From Blog 3 – The Fundrise eREIT ( Real Estate Investment Trust) purchased in September authorized an 8% dividend for the last quarter to the investors. This is a very good percent return. My amount was prorated since I only owned the eREIT for a small part of the quarter. For the current quarter, I should see more money assuming a comparable distribution and ownership for the entire period.
Since this blog is devoted to unconventional investments, I would like to share an investment idea that is in the works. For years I have tried to research and locate the HOT toy of the holiday season, I have utilized Ebay to sell Furbys and Zhu Zhu Pets in prior years with very good profits. I think that a toy egg with an electronic stuffed animal called Hatchimals will be this year’s “have to own”. I should have purchased some when I first did my research but had no idea that supplies would be extremely limited even before Thanksgiving. Right now, all stores are out of inventory. I expect to be able to locate a few in the next couple weeks. They are selling on Ebay for $90+ with a retail value between $44-59 so there is some room for profit. Depending on supplies, Ebay prices could be in the $150+ range. I will provide an update if stores start to receive inventory.
Thanks for reading. Jeff
Time for another investment. As I already own a rental property (beach condo) in my portfolio, I would like additional real estate returns but without the headaches. Fundrise, LLC seems like it might fit the bill. Their website states that they had the “simple idea to give everyone the opportunity to invest directly in high quality real estate, without the middle man”. They combine online crowd source funding with technology and commercial real estate to locate the best deals for their members, now numbering 80,000+. A Fundrise investment in 2015 would have returned 13% according to their website. For 2016, they now have two offerings: an Income eREIT (focuses on income through debt) and a Growth eREIT (focuses on growth through equity). REIT stands for real estate investment trust. A REIT is a “company that combines the capital of many investors to acquire or invest in a diversified pool of commercial real estate”. These REITS are not publicly traded on the stock market so they do not fluctuate with the broader market and have a 1% management fee which is lower than their publicly traded counterparts. The Income eREIT has lower risk with fixed returns. The Growth eREIT may provide higher returns but with higher risk associated with their investments. Both pay quarterly dividends.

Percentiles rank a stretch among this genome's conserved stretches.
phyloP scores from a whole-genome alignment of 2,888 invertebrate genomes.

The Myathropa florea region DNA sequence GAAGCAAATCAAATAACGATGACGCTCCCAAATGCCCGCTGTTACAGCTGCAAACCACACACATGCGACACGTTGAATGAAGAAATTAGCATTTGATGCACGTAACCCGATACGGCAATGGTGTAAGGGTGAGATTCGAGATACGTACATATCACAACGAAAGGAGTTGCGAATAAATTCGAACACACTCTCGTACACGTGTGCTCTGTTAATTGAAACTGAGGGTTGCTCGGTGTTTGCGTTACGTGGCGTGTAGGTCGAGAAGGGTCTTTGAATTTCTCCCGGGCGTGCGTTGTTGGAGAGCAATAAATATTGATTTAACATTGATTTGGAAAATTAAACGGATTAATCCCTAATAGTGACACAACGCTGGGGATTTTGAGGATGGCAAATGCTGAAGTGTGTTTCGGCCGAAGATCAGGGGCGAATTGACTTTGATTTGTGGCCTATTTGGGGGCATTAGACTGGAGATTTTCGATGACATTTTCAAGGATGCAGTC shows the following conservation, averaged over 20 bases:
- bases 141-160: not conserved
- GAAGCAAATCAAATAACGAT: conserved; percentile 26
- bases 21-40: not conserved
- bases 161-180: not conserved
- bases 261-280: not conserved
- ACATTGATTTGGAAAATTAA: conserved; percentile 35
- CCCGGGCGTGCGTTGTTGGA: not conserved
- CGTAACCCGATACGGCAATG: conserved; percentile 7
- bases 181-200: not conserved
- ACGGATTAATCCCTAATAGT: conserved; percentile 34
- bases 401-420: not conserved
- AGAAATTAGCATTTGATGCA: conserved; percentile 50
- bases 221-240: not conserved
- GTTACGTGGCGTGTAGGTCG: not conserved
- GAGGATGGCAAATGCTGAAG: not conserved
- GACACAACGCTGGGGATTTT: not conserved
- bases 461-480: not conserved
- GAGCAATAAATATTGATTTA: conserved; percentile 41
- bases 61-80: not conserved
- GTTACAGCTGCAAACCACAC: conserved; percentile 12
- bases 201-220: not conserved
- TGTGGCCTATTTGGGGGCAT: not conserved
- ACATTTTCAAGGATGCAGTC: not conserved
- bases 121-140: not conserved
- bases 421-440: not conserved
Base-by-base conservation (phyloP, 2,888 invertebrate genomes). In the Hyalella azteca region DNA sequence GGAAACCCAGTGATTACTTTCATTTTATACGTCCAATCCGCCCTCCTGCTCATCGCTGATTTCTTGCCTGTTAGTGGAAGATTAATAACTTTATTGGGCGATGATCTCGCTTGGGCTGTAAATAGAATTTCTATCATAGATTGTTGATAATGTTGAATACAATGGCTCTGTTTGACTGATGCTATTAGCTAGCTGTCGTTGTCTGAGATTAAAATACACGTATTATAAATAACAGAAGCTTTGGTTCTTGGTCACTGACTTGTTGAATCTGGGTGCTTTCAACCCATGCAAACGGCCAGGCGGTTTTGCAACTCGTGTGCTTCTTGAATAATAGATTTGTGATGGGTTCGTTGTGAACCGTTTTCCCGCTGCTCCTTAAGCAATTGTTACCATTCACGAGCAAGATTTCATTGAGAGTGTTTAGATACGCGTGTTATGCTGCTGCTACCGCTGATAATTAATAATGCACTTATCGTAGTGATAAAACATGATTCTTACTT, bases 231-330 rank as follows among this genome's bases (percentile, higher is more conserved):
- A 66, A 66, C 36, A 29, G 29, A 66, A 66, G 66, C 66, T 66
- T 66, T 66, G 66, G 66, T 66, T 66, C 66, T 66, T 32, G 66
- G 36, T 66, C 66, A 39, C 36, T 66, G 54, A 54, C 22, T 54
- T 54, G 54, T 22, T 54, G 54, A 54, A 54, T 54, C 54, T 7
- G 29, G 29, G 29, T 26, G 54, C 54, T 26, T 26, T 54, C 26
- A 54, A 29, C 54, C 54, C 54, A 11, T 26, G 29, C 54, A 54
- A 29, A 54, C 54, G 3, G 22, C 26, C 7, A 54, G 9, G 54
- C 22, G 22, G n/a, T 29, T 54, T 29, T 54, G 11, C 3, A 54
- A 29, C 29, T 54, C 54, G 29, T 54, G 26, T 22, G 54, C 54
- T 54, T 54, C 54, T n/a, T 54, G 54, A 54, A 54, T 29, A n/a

I am going to invest in the Growth eREIT so I will only focus on that portfolio. The objective of the Growth eREIT is “to produce moderate returns over the life of the investment, with the potential for much higher returns paid out at the end of the investment”. In order for Fundrise to show accountability to their investors, they will pay a penalty to the eREIT if certain preset annual return objectives are not met. It is their version of skin in the game. There are currently 4 property investments in this eREIT at cost totaling $19.5 million. Returns are produced from rental income and appreciation when the properties are sold. The company does have a redemption plan but I definitely consider this a long term investment. There are risks associated with this type of investment so any purchase should be made after doing due diligence. I would recommend researching all aspects of any purchase by going to the company’s website and searching the internet. Since a REIT is required to distribute at least 90% of the taxable income that it earns annually, there are tax implications of which one must be aware. I will choose to limit my initial investment to $3,000 (their minimum required amount is $1,000) with another $2,000 in reserve to be invested after seeing how this proceeds. Since my mission is to learn and educate by diversifying into many investments, I will limit each particular investment and document the asset’s cycle through this blog.
41 Unit Property in Denver held by the REIT
Thanks for reading.
Jeff Kahn CPA